Linguistics Professor Colleen Fitzgerald is a renowned expert in endangered language research.

“Many departments do not offer field methods courses or do not have faculty with expertise in documentation,” Fitzgerald says. “CoLang has become one of the premier international venues for training in language documentation and revitalization.”

In 2016, UTA sent students and faculty to the next CoLang, held at the University of Alaska at Fairbanks. Languages of Alaska and language archiving were the overarching themes.

“I went to CoLang for the opportunity to work and learn side-by-side with not only fellow linguists from around the world, but also with community members who are actively fighting to preserve their culture and heritage,” says Mac Taylor, a doctoral student in linguistics. “CoLang provided me opportunities that I never would have had without it, and allowed me to meet and partner with people from endangered language communities from as far away as New Zealand and Singapore.”

Ray Elliott, an associate professor in the Department of Modern Languages who also attended the 2016 CoLang, dedicates his research to the documentation and conservation of Chicahuaxtla Triqui, an Otomanguean tonal language spoken by about 6,000 people in the highlands of Oaxaca, Mexico. He has spent two semesters living in the San Andrés Chicahuaxtla village and teaching English to elementary school children while studying and documenting their language. Undergraduate and graduate students have also joined in Dr. Elliott’s fieldwork, producing high-definition video and audio recordings. The team’s efforts resulted in three publications in top-tier journals in linguistics and language documentation.

“It’s very important to train undergraduate and graduate students alike to carry out this type of research to ensure that language documentation and conservation efforts will continue in the future,” he says. “These are not the types of learning experiences one can provide students by sitting in a classroom.”


Training on best practices is particularly essential when linguists have the opportunity to conduct fieldwork and public outreach. It’s something UTA graduate students do often. Through the Native American Languages Lab (NALL), undergraduate and graduate students have had the opportunity to work with Native American communities as they seek to serve each community’s language needs.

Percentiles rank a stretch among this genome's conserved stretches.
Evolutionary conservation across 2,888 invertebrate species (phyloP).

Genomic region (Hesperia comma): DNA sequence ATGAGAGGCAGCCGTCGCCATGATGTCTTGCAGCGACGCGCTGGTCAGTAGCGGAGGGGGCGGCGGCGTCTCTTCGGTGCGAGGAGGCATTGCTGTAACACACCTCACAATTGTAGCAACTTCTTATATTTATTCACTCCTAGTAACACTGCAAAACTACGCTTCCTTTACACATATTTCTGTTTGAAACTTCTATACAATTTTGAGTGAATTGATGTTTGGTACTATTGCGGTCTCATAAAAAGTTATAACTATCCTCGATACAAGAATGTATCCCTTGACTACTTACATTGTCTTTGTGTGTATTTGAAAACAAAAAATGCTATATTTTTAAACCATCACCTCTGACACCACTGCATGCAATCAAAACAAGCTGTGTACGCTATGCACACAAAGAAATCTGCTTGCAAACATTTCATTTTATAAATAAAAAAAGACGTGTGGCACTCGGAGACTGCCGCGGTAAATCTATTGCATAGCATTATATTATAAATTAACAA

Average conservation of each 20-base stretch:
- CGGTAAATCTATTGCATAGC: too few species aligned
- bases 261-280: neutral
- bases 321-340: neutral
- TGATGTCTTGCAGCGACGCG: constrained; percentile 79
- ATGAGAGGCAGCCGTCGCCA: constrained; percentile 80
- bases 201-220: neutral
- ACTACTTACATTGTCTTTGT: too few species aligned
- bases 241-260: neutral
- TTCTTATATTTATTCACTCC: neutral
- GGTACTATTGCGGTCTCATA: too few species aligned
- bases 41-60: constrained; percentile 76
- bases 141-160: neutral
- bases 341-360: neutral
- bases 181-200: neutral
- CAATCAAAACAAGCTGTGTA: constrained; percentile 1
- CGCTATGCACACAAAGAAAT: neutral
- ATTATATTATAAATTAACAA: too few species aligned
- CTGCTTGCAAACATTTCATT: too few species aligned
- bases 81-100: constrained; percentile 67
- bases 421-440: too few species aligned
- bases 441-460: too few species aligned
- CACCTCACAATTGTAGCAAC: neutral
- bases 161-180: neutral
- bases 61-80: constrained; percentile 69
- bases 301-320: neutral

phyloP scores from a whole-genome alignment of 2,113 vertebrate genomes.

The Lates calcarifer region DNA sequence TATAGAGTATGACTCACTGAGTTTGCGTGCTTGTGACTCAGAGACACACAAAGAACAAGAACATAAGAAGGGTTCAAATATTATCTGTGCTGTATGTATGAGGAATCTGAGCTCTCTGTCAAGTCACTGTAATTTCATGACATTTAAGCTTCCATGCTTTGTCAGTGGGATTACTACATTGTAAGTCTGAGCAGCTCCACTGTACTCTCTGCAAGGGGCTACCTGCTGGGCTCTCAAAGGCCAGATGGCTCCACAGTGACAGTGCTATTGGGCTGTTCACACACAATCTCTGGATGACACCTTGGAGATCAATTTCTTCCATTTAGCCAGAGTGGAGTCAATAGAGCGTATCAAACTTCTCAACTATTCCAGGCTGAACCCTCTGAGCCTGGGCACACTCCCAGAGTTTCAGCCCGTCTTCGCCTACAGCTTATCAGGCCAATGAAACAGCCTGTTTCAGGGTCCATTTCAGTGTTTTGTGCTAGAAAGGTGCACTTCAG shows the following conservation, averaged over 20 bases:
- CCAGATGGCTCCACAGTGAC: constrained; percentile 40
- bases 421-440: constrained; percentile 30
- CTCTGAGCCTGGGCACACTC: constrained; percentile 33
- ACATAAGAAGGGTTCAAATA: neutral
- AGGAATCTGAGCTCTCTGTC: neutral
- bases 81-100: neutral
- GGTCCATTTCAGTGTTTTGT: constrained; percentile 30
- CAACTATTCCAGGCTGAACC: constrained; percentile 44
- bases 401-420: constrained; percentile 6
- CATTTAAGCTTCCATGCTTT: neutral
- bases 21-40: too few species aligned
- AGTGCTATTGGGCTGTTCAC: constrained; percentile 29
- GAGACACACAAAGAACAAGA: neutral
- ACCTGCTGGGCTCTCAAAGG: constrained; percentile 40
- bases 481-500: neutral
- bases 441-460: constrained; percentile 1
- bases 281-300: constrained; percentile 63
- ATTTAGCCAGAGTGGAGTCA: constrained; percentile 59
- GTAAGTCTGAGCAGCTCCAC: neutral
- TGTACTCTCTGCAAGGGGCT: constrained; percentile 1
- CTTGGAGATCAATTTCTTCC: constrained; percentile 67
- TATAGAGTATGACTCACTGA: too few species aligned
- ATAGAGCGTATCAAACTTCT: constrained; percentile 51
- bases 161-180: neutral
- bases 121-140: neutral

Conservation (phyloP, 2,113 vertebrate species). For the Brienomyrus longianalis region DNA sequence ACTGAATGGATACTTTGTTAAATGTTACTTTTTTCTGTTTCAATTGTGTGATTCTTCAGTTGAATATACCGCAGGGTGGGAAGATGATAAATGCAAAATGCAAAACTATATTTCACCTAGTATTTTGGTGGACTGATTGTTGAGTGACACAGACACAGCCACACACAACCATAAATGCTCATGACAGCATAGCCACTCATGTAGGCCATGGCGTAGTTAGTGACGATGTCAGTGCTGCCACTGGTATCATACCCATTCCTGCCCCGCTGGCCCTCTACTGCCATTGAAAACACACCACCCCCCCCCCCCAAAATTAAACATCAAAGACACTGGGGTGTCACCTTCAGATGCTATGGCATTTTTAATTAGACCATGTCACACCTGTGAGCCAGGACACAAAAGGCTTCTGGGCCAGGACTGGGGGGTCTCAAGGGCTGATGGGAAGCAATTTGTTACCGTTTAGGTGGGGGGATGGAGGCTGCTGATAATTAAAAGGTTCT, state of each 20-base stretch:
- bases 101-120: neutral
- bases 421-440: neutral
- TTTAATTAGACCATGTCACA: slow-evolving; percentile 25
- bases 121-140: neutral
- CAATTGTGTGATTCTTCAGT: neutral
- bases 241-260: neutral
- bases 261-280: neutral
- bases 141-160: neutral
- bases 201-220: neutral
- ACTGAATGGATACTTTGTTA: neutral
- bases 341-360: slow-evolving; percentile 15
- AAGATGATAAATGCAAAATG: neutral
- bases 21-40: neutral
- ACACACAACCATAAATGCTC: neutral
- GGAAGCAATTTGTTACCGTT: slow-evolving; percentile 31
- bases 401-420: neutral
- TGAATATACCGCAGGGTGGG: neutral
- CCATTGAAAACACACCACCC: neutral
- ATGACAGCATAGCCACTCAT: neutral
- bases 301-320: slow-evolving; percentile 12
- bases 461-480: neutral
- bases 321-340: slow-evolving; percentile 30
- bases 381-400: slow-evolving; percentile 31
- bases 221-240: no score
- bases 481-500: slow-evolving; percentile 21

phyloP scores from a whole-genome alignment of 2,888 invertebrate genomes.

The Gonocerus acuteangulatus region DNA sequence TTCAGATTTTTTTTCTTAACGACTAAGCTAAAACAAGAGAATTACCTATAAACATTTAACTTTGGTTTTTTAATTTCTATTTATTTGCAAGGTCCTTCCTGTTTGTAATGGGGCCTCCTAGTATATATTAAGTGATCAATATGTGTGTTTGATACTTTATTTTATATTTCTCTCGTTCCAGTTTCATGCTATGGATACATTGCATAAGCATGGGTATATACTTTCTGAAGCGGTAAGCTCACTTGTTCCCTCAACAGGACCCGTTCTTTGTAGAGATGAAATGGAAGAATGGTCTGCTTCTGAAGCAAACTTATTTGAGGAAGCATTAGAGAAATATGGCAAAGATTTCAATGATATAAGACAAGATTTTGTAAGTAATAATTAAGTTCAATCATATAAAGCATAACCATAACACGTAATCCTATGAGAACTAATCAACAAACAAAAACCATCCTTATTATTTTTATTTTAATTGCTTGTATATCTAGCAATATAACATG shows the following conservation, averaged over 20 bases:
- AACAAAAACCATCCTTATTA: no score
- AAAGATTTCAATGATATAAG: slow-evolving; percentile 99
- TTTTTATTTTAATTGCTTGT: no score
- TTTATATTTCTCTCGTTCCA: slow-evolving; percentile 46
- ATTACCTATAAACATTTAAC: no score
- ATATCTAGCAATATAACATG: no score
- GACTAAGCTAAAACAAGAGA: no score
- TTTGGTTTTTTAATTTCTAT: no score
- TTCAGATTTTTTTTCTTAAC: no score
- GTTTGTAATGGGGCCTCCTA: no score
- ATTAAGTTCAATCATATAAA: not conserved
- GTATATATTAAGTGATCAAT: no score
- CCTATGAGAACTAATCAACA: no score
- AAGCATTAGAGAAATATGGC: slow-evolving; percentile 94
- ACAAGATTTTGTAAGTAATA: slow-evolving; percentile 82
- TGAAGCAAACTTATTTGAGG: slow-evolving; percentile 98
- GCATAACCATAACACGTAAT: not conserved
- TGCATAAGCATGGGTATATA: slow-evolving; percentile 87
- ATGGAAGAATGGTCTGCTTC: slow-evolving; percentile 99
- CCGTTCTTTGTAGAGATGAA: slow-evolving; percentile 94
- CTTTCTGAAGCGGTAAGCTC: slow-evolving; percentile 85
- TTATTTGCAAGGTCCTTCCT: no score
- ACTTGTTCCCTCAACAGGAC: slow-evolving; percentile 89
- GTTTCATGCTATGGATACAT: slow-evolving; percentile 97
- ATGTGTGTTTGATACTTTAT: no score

“Without speakers, the only access to these languages is if there are recordings or manuscripts in existence,” Dr. Fitzgerald says. “We will lose a vast amount of linguistic diversity if we don’t take action now.”

Fitzgerald and her research partner, Joshua Hinson, are working on the Chickasaw Language Revitalization Program, which offers “narrative boot camp” workshops where they, along with participating students, do onsite recordings of stories told by Chickasaw elders. Students from UTA and elsewhere transcribe and translate those stories during the workshops.

“When a language has lots of speakers, the speakers do not always think consciously about all the genres they have in speech,” Fitzgerald says. This includes prayers, greetings, funny stories, childhood recollections, and more—all areas that may not be covered in endangered language communities. “Until very recently, we lacked recordings in Chickasaw of these different ways of communicating.”

Johnson, who has helped organize some of these workshops, says the experience she has gained through NALL has been invaluable.

“As a student, I find the Muskogean languages fascinating. Understudied languages like these have an awful lot to contribute to the field of linguistics,” she says. “I hope to continue doing theoretical and documentary work with the Muskogean communities and support language revitalization as well.”

NALL outreach doesn’t just benefit distant communities; it also benefits students on campus. In partnership with the Native American Student Association, NALL launched an indigenous language video contest to promote Mother Language Day and co-hosted a Native Language Film Festival. The film festival was held during UTA’s 20th annual Powwow, a day celebrating Native American culture. Another local workshop was hosted by the Urban Inter-Tribal Center in Dallas.

An additional UTA initiative, Endangered Languages Week, features a series of events that highlight the plight of languages in danger of extinction. Events include an exploration of verbal arts, writing systems, and the grammatical complexity of languages from Oklahoma to the Pacific.

With current statistics estimating that a language dies every 14 days, this sort of dedicated attention—from documentation to continuing education to outreach—is vital to the preservation of language. Beyond that, Fitzgerald notes that what endangered languages truly needs are people who consider themselves to be language warriors—those who have dedicated their lives to revitalizing their tribal languages. She hopes that the work she and others do with Native communities will help them assume the mantle of language conservation.

“The biggest intellectual treasure we have as human beings is the capacity for language,” said Fitzgerald in The Huffington Post. “Human beings have nothing that is simultaneously so intellectually intricate and complex as language, and at the same time, so emotional and intimate. For these young people and these determined elders, the blessing of their heritage language is not to be denied.”